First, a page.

Can a Non-Catholic be a witness?

First of all, yes and no. According to the General Instruction for the lectionary for Mass; Liturgical tradition assigns responsibility for the biblical readings in the celebration of Mass to ministers (“49”). Therefore, If you choose a wedding within Mass a Catholic should proclaim the readings. If the Wedding is outside of Mass non-catholics may proclaim the readings. In either case the readers should be trained in the ministry couched ahead of time in the Church and given time to practice so that they are prepared.

What songs can take place at a wedding??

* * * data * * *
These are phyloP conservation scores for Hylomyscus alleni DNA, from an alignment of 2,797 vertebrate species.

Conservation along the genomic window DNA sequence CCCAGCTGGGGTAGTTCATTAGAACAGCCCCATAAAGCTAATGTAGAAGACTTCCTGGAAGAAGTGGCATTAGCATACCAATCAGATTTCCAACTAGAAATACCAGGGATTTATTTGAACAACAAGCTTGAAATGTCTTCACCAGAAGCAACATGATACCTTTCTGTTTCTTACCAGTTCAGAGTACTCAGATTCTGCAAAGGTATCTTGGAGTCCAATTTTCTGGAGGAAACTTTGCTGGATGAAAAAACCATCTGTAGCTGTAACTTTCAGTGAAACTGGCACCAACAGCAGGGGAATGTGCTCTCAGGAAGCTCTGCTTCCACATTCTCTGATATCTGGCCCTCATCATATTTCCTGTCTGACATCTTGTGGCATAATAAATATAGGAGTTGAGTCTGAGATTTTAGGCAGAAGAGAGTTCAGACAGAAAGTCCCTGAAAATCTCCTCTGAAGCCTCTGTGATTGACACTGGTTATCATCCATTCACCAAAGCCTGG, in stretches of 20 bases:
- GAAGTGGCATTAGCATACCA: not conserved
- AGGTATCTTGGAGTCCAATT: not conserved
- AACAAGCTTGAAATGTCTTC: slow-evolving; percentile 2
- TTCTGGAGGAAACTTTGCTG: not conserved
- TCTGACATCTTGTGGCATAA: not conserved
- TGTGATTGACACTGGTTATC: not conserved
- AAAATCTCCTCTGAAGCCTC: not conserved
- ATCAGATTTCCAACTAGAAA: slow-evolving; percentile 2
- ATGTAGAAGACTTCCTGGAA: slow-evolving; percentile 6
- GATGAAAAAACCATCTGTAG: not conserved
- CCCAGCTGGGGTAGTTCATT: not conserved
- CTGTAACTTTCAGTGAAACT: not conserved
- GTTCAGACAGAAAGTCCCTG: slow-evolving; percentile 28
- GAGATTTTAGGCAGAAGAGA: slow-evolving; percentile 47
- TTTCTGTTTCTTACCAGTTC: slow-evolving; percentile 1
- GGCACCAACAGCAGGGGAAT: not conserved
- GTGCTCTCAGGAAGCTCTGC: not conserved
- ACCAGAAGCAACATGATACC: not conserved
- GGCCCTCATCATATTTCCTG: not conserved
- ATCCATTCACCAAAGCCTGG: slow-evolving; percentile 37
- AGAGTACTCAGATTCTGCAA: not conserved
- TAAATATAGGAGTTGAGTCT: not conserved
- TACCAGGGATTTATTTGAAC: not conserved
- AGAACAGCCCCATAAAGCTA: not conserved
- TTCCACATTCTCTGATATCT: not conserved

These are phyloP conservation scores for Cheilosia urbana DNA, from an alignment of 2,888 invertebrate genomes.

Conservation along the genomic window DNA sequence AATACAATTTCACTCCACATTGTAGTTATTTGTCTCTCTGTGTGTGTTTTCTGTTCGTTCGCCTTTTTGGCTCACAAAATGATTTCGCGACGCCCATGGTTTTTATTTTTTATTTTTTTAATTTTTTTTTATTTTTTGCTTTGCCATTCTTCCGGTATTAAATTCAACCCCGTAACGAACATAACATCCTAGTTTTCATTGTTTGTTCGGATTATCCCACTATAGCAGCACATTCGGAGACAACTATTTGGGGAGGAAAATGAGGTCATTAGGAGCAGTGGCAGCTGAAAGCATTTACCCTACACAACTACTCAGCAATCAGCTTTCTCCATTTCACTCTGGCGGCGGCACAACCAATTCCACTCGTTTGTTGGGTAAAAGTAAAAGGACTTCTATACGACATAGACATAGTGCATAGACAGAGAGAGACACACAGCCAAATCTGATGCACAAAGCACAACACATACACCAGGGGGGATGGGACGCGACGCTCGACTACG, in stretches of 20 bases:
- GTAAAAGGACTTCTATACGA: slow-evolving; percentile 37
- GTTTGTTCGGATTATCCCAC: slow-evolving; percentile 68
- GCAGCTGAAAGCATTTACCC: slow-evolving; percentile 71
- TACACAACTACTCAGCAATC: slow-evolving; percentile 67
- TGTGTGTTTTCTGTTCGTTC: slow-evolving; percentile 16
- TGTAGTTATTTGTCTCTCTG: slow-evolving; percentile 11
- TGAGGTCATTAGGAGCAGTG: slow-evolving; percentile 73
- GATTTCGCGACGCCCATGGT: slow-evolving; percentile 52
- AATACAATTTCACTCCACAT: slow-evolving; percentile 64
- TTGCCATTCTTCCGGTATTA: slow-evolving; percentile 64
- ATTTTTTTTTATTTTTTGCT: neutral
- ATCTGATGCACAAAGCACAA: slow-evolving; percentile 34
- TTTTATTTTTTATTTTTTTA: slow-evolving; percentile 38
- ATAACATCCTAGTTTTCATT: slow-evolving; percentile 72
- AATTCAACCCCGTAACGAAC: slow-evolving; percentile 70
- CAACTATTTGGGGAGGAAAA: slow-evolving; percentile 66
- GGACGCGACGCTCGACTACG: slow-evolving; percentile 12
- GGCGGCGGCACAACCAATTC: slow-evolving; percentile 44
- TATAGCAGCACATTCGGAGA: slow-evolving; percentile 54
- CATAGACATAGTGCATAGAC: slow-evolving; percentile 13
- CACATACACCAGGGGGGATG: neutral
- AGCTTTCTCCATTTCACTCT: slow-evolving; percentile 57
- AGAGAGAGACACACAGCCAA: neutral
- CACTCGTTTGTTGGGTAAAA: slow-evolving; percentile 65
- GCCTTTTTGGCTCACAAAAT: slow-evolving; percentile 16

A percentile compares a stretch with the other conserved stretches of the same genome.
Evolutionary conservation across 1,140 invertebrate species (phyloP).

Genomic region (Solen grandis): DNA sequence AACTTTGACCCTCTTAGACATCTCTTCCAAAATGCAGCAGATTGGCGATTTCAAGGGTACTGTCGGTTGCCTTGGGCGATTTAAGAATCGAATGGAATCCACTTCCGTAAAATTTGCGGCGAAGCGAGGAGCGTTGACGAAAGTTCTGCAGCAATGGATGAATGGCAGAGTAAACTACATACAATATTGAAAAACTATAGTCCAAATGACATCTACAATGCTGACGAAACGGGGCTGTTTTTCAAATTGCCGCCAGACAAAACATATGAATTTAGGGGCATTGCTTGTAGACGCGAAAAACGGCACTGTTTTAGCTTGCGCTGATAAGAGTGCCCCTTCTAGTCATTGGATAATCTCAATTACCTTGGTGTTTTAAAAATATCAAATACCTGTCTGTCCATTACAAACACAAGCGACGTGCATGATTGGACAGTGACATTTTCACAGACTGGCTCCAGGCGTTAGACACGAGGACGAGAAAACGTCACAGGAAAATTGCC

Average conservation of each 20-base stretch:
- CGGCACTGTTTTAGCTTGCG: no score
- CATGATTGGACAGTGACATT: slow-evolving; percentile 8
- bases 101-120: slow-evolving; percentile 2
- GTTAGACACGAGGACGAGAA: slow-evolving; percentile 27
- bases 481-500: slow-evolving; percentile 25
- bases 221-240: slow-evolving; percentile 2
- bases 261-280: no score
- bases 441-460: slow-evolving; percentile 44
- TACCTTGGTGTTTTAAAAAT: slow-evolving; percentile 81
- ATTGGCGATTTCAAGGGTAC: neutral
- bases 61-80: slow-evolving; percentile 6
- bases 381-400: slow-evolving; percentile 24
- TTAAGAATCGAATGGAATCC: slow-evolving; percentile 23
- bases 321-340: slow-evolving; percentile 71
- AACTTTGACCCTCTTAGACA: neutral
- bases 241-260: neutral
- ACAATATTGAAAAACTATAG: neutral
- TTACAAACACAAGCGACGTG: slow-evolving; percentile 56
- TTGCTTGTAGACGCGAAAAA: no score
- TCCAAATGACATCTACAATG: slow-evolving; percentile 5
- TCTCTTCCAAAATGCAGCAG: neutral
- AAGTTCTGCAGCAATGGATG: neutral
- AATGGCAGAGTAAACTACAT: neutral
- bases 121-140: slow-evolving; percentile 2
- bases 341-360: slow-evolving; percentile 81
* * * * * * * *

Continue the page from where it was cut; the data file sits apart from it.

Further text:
“Music has long been an integral part of any Catholic worship service. Since the purpose of the Church Weddings is to celebrate the religious dimension of marriage, the music especially needs to reflect that fact. Secular romantic pieces or popular songs are highly discouraged if not restricted. This directive includes the time of gathering prior to the procession and service. Only music suitable to the religious dimension of the wedding and the Catholic liturgy is considered proper. Even here, there is a certain ideal order of preference. Using the Sunday service as the model, the Church encourages the use of congregational hymns when possible and prefers musicians to support the traditional sung portions of the service prior to choosing any solo pieces. Suitable instrumental processionals and recessionals are certainly appropriate. Only when the above choices prove awkward for a particular event should the consideration of a soloist be considered. Again, even here music suitable to a church service is to be chosen. The Lord’s prayer is always a communal prayer, never sung as a solo nor is a solo or hymn appropriate during the sign of peace. Individual parishes have certain directives concerning the proper musician for weddings. Couples are strongly encouraged to consult months in advance with the priest or pastoral musician responsible for the wedding to avoid any last minute confusion or disappointment.”(The Catholic Wedding)